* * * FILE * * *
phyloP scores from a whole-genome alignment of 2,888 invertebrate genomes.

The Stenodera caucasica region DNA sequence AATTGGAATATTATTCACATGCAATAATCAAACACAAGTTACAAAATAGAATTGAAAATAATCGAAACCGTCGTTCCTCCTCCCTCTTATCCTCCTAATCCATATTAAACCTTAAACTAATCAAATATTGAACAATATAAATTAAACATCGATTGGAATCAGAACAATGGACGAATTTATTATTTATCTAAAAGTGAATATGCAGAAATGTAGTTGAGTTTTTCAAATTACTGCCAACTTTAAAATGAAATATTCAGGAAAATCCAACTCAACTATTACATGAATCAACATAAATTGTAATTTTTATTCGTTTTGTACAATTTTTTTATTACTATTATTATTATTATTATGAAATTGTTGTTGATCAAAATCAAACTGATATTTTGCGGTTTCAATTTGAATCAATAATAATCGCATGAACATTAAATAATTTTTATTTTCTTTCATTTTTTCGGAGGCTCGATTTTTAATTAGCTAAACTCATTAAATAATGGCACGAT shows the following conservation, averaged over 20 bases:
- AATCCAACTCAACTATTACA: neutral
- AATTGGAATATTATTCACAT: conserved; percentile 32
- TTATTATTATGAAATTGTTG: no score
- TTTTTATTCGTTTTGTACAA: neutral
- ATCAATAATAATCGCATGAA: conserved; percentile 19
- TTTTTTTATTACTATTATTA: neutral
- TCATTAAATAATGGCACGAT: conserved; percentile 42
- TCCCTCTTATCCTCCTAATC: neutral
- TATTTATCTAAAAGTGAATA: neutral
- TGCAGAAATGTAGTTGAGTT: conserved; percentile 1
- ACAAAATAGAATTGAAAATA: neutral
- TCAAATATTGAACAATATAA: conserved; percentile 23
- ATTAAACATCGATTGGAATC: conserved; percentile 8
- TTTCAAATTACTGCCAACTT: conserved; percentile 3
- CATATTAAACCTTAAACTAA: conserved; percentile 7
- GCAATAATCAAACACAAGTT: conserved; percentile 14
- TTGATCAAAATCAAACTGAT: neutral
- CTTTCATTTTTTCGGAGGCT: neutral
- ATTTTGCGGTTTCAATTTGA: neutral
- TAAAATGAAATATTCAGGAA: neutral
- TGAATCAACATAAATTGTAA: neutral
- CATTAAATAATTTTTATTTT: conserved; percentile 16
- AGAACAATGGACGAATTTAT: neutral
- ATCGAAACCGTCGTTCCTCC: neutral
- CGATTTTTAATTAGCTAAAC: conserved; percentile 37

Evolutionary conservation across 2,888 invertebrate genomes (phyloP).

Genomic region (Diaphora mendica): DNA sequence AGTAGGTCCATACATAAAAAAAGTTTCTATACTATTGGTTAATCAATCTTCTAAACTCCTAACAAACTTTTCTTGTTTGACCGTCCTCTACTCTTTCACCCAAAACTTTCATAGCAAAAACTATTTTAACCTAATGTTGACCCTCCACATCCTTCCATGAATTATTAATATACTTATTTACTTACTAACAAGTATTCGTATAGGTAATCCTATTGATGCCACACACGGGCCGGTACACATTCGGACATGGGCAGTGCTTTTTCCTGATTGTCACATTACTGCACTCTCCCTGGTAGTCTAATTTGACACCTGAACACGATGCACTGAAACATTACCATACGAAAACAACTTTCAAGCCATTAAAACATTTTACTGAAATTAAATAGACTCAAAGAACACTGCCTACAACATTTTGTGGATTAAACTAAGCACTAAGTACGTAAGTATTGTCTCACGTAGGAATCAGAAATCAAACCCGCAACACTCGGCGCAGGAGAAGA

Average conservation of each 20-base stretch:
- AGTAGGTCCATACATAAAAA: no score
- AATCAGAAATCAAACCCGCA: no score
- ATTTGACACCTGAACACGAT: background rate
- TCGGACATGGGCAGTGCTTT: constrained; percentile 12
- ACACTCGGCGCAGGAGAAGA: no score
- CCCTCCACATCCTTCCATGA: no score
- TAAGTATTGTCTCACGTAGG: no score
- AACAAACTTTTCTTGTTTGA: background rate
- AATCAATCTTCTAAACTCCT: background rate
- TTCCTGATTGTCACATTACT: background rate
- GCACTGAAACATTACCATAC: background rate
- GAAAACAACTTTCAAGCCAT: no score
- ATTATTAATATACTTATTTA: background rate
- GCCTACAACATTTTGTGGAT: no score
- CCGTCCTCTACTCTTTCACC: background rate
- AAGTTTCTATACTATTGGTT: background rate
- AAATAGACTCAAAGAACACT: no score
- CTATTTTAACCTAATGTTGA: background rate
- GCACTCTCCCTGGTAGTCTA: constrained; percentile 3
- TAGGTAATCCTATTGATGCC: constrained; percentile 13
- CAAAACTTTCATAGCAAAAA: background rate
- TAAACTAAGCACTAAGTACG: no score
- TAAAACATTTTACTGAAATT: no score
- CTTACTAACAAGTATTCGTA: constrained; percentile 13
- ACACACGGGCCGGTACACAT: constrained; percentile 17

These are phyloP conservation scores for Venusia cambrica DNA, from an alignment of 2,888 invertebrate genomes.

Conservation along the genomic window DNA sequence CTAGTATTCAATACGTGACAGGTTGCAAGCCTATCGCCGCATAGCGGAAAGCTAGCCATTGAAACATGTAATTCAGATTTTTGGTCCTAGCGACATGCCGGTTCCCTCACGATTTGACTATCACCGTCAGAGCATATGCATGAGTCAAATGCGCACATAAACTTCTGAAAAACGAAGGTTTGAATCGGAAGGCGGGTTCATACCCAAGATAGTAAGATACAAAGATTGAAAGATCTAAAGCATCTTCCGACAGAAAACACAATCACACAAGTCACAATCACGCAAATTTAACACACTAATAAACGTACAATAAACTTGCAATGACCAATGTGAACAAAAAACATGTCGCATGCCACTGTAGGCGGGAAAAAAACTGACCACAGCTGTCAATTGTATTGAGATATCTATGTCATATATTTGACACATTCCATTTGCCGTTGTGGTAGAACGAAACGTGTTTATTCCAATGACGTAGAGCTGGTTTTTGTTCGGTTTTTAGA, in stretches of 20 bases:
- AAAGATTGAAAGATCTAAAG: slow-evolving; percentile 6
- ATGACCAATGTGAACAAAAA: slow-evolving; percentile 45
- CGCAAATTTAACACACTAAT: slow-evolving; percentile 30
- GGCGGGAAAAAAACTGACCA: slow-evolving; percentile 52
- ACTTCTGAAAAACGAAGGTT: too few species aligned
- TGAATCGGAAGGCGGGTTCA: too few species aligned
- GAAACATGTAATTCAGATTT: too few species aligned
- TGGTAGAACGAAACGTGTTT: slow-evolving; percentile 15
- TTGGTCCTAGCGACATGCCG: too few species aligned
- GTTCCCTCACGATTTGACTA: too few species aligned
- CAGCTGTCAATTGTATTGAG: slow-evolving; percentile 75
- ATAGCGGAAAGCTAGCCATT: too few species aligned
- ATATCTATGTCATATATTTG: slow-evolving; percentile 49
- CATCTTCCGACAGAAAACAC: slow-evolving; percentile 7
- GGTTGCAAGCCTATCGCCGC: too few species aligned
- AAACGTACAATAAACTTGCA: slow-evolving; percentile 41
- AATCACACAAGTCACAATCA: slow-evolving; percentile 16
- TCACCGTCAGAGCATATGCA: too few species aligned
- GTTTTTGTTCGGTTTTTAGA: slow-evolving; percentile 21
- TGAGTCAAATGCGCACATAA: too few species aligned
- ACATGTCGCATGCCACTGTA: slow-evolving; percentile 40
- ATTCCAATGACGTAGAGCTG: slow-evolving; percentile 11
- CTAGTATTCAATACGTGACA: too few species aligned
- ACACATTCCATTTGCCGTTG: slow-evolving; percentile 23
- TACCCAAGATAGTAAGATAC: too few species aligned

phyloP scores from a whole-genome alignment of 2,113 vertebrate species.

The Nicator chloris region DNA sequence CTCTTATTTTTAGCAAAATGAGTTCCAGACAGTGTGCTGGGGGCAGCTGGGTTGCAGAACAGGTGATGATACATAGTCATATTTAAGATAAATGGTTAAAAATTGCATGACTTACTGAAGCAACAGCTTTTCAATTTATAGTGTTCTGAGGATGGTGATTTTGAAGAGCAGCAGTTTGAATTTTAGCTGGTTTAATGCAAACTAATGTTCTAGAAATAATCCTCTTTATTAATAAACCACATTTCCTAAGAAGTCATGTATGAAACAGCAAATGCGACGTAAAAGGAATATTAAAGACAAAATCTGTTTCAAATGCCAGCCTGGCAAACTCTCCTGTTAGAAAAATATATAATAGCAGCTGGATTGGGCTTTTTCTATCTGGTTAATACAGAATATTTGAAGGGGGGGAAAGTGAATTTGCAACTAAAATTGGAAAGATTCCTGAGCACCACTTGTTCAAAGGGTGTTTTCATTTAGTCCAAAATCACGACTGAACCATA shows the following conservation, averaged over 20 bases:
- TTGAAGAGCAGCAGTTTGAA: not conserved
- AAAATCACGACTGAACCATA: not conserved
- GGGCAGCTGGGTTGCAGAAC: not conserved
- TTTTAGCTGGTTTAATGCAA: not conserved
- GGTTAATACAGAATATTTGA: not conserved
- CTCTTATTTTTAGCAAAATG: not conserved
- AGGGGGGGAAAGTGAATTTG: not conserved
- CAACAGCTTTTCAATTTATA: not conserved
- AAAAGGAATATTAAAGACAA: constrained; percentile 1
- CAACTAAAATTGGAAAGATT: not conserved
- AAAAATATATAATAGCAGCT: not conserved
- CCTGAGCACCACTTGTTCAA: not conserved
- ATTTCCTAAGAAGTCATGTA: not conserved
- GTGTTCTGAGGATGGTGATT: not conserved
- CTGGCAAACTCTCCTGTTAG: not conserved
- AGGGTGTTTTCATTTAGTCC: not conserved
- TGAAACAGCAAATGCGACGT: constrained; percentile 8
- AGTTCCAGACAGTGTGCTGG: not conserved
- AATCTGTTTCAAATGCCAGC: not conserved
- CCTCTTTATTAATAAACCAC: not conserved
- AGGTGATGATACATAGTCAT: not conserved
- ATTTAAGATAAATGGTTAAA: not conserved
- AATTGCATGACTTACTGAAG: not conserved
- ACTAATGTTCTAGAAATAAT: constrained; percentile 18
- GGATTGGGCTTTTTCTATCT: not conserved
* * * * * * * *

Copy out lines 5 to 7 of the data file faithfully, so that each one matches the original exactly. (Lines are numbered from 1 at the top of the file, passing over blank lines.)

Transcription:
- TTATTATTATGAAATTGTTG: no score
- TTTTTATTCGTTTTGTACAA: neutral
- ATCAATAATAATCGCATGAA: conserved; percentile 19